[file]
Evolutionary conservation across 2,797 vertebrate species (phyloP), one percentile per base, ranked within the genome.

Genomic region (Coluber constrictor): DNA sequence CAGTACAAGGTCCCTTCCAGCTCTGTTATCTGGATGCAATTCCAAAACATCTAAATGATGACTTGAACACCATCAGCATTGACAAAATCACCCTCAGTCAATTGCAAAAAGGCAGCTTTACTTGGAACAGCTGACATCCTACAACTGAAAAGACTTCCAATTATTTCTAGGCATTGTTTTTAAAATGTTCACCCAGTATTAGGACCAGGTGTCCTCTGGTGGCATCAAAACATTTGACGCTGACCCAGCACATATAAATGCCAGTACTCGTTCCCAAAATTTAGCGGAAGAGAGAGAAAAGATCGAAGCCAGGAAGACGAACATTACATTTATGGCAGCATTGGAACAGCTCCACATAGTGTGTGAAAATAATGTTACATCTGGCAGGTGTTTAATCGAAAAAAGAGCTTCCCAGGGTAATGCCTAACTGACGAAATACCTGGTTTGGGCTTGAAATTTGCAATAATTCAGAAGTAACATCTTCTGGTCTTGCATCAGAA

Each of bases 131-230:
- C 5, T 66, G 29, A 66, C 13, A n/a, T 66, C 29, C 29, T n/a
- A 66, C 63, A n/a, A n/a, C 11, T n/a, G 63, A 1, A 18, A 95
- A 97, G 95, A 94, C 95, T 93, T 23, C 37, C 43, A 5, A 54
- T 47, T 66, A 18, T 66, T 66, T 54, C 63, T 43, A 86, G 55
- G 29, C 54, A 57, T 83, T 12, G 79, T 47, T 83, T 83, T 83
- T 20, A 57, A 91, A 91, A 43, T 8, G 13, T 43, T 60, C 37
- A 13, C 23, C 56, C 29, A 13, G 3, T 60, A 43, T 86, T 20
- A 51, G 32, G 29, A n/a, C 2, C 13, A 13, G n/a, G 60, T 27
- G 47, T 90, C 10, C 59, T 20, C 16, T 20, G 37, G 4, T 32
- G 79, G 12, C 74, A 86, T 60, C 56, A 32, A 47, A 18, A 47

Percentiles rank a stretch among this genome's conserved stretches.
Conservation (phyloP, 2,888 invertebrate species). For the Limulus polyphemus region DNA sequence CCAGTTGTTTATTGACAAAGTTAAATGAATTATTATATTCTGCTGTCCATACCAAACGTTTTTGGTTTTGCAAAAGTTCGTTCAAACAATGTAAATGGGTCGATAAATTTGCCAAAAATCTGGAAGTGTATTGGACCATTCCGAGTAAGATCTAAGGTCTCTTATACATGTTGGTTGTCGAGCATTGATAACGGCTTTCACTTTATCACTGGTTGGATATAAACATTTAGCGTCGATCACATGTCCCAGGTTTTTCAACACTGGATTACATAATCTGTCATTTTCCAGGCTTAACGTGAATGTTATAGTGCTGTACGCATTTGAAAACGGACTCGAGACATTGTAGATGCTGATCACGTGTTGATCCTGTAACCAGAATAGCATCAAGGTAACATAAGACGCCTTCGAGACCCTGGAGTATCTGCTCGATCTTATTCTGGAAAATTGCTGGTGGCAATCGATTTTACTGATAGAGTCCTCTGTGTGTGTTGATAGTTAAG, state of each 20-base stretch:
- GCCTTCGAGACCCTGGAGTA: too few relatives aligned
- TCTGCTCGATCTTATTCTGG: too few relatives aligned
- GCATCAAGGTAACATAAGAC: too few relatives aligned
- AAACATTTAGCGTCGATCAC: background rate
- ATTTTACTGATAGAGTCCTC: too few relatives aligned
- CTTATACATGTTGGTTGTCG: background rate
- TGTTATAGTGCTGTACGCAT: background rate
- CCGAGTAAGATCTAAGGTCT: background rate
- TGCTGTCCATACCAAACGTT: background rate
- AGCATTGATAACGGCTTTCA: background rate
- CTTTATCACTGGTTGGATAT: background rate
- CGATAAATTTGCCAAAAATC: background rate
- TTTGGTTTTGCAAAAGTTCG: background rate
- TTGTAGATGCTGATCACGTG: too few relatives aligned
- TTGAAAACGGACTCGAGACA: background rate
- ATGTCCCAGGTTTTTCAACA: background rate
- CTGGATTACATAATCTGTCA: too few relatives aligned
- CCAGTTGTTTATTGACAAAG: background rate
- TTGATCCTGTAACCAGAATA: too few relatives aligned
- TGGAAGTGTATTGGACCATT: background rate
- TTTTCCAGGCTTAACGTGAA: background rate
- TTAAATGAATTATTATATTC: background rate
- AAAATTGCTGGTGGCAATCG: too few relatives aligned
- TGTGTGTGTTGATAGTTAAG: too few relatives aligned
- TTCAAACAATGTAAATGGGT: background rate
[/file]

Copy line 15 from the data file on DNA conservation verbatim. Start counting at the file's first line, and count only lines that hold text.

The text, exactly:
Conservation (phyloP, 2,888 invertebrate species). For the Limulus polyphemus region DNA sequence CCAGTTGTTTATTGACAAAGTTAAATGAATTATTATATTCTGCTGTCCATACCAAACGTTTTTGGTTTTGCAAAAGTTCGTTCAAACAATGTAAATGGGTCGATAAATTTGCCAAAAATCTGGAAGTGTATTGGACCATTCCGAGTAAGATCTAAGGTCTCTTATACATGTTGGTTGTCGAGCATTGATAACGGCTTTCACTTTATCACTGGTTGGATATAAACATTTAGCGTCGATCACATGTCCCAGGTTTTTCAACACTGGATTACATAATCTGTCATTTTCCAGGCTTAACGTGAATGTTATAGTGCTGTACGCATTTGAAAACGGACTCGAGACATTGTAGATGCTGATCACGTGTTGATCCTGTAACCAGAATAGCATCAAGGTAACATAAGACGCCTTCGAGACCCTGGAGTATCTGCTCGATCTTATTCTGGAAAATTGCTGGTGGCAATCGATTTTACTGATAGAGTCCTCTGTGTGTGTTGATAGTTAAG, state of each 20-base stretch: